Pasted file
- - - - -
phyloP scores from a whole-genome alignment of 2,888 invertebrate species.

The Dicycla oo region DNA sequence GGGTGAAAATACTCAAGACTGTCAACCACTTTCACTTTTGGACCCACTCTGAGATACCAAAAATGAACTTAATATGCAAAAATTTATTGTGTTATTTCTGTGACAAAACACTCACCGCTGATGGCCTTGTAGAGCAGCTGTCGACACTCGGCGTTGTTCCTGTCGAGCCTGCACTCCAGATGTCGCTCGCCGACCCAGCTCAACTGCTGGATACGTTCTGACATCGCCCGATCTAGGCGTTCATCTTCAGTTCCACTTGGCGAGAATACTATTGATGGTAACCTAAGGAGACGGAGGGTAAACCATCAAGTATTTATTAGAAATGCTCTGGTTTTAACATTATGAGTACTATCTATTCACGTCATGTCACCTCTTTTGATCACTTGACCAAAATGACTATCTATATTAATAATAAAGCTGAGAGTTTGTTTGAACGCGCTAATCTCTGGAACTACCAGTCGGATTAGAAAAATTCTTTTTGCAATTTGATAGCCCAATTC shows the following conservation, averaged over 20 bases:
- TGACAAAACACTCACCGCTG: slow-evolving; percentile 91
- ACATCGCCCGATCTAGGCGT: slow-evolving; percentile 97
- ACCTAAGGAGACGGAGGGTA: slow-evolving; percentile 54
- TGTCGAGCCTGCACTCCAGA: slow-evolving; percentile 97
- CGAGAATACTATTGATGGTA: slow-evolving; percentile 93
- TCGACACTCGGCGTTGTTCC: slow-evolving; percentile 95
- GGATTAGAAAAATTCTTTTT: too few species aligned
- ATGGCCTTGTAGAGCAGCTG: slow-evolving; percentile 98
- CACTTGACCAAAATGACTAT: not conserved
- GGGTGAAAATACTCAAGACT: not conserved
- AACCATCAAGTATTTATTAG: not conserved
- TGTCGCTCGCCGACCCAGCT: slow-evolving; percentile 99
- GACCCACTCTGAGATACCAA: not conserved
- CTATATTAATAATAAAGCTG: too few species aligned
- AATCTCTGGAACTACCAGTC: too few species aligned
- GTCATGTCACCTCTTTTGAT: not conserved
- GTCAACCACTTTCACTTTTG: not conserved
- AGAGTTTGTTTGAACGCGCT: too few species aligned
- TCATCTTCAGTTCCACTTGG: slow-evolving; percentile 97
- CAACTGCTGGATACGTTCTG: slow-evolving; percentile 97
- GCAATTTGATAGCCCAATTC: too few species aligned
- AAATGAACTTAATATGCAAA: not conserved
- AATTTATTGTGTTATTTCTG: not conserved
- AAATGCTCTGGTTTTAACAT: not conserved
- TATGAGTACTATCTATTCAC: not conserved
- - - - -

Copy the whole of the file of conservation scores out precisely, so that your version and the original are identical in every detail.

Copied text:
phyloP scores from a whole-genome alignment of 2,888 invertebrate species.

The Dicycla oo region DNA sequence GGGTGAAAATACTCAAGACTGTCAACCACTTTCACTTTTGGACCCACTCTGAGATACCAAAAATGAACTTAATATGCAAAAATTTATTGTGTTATTTCTGTGACAAAACACTCACCGCTGATGGCCTTGTAGAGCAGCTGTCGACACTCGGCGTTGTTCCTGTCGAGCCTGCACTCCAGATGTCGCTCGCCGACCCAGCTCAACTGCTGGATACGTTCTGACATCGCCCGATCTAGGCGTTCATCTTCAGTTCCACTTGGCGAGAATACTATTGATGGTAACCTAAGGAGACGGAGGGTAAACCATCAAGTATTTATTAGAAATGCTCTGGTTTTAACATTATGAGTACTATCTATTCACGTCATGTCACCTCTTTTGATCACTTGACCAAAATGACTATCTATATTAATAATAAAGCTGAGAGTTTGTTTGAACGCGCTAATCTCTGGAACTACCAGTCGGATTAGAAAAATTCTTTTTGCAATTTGATAGCCCAATTC shows the following conservation, averaged over 20 bases:
- TGACAAAACACTCACCGCTG: slow-evolving; percentile 91
- ACATCGCCCGATCTAGGCGT: slow-evolving; percentile 97
- ACCTAAGGAGACGGAGGGTA: slow-evolving; percentile 54
- TGTCGAGCCTGCACTCCAGA: slow-evolving; percentile 97
- CGAGAATACTATTGATGGTA: slow-evolving; percentile 93
- TCGACACTCGGCGTTGTTCC: slow-evolving; percentile 95
- GGATTAGAAAAATTCTTTTT: too few species aligned
- ATGGCCTTGTAGAGCAGCTG: slow-evolving; percentile 98
- CACTTGACCAAAATGACTAT: not conserved
- GGGTGAAAATACTCAAGACT: not conserved
- AACCATCAAGTATTTATTAG: not conserved
- TGTCGCTCGCCGACCCAGCT: slow-evolving; percentile 99
- GACCCACTCTGAGATACCAA: not conserved
- CTATATTAATAATAAAGCTG: too few species aligned
- AATCTCTGGAACTACCAGTC: too few species aligned
- GTCATGTCACCTCTTTTGAT: not conserved
- GTCAACCACTTTCACTTTTG: not conserved
- AGAGTTTGTTTGAACGCGCT: too few species aligned
- TCATCTTCAGTTCCACTTGG: slow-evolving; percentile 97
- CAACTGCTGGATACGTTCTG: slow-evolving; percentile 97
- GCAATTTGATAGCCCAATTC: too few species aligned
- AAATGAACTTAATATGCAAA: not conserved
- AATTTATTGTGTTATTTCTG: not conserved
- AAATGCTCTGGTTTTAACAT: not conserved
- TATGAGTACTATCTATTCAC: not conserved